STANLEY, Idaho – Nearly 250 people turned out to volunteer for a physically-distant, socially-organized cleanup of the Sawtooth National Recreation Area during a two-week period that ended Oct. 4.

In celebration of National Public Lands Day, conservation and historical nonprofits including the Sawtooth Society, the Idaho Conservation League (ICL), The National Forest Foundation (NFF), and the Sawtooth Interpretative & Historical Association (SIHA) partnered with the U.S. Forest Service to organize this massive cleanup effort.

From Sept. 19to Oct. 4, nature-lovers, recreationists, locals, and visitors joined as stewards of the Sawtooths to do their part to remedy the damage of the busy summer season. These volunteers logged a total of 262 hours of work, rehabilitated 126 campgrounds, disassembled 184 overbuilt fire rings, and disposed of 101 instances of human waste.

The isolating effects of the Covid-19 pandemic brought droves of sightseers to the SNRA looking to shake their cabin fever and release some pent-up energy. The unprecedented numbers certainly left a mark on the landscape.

The Sawtooth Society and its partners are proud to have helped facilitate so many people getting outdoors and thinking about conservation. We would like to extend our greatest thanks to all involved and to the selfless volunteers who made this cleanup a reality and a success.

Through wind, smoke, and snow volunteer groups set out with their trash bags and rubber gloves, scouring the front and backcountry for trash and whatever other discarded waste they might find. In groups ranging from one to eleven people in size, volunteers following Covid-19 protocols were tasked with cleaning out and often disassembling overused fire rings, naturalizing unregulated camping areas, discouraging travel off trail, removing noxious weeds, and the very unglamorous task of disposing of human waste.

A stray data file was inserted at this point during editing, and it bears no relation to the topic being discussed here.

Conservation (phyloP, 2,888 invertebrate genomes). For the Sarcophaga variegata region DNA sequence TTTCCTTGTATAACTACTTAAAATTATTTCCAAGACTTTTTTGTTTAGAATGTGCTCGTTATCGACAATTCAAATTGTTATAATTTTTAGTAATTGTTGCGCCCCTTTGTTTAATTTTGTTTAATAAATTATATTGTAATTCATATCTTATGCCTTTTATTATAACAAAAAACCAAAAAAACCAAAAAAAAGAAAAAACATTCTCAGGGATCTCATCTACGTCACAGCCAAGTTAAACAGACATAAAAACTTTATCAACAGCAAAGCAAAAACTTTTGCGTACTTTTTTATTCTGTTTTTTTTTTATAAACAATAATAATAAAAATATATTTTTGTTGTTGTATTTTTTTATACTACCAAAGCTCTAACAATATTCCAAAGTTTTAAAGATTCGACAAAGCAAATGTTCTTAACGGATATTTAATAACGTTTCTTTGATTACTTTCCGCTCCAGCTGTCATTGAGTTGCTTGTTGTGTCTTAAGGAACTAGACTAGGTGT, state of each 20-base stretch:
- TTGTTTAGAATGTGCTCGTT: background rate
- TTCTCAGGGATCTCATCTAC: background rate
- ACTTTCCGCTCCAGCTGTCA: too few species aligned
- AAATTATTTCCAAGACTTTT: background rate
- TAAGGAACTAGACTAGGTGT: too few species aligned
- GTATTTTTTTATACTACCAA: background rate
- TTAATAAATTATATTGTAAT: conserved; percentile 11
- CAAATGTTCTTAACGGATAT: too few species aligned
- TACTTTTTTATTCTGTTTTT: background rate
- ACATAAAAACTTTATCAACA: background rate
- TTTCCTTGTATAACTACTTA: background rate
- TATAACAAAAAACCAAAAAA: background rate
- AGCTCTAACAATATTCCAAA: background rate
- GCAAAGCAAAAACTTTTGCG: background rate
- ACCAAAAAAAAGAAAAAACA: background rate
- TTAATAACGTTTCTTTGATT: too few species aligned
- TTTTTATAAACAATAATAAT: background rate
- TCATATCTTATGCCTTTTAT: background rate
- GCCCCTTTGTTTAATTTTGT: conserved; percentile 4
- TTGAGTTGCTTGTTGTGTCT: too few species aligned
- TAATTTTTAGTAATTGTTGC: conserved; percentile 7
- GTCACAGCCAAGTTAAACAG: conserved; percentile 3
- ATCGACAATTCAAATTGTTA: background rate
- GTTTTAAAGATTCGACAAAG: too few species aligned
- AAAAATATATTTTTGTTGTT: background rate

If upon returning to your family campsite in the Sawtooths next year you find that your towering marvel of a campfire ring has been reduced to only seven rocks, you have these heroes to thank for reducing the risk of wildfires. Over-built fire rings can often retain embers buried deep in the ash pile that can relight a fire and potentially spread it long after campers have left.

Reports differed from site to site. Some volunteers were pleasantly surprised to find little to no trash in popular areas such as the Saddleback Lakes or Goat Lake. Other sites left volunteers less at peace with humanity and instead imploring for the necessity of pit toilets at some of the more unimproved campsites along Highway 75.

Not all of the tough cleanup work was expected to be carried out by these saintly volunteers alone. Funding was provided by ICL, NFF and the Sawtooth Society for an Idaho Conservation Corp youth crew to rehab heavily used campsites and forest roads between the headwaters of the Salmon River and Alturas Lake. (More about what they accomplished).

This cleanup initiative marks the first of what will hopefully become an end of season tradition in the SNRA

If you would like to learn more about volunteering for the Sawtooth Society please visit our website, sawtoothscoiety.org, where you can sign up for trail work projects scheduled for the upcoming summer season.

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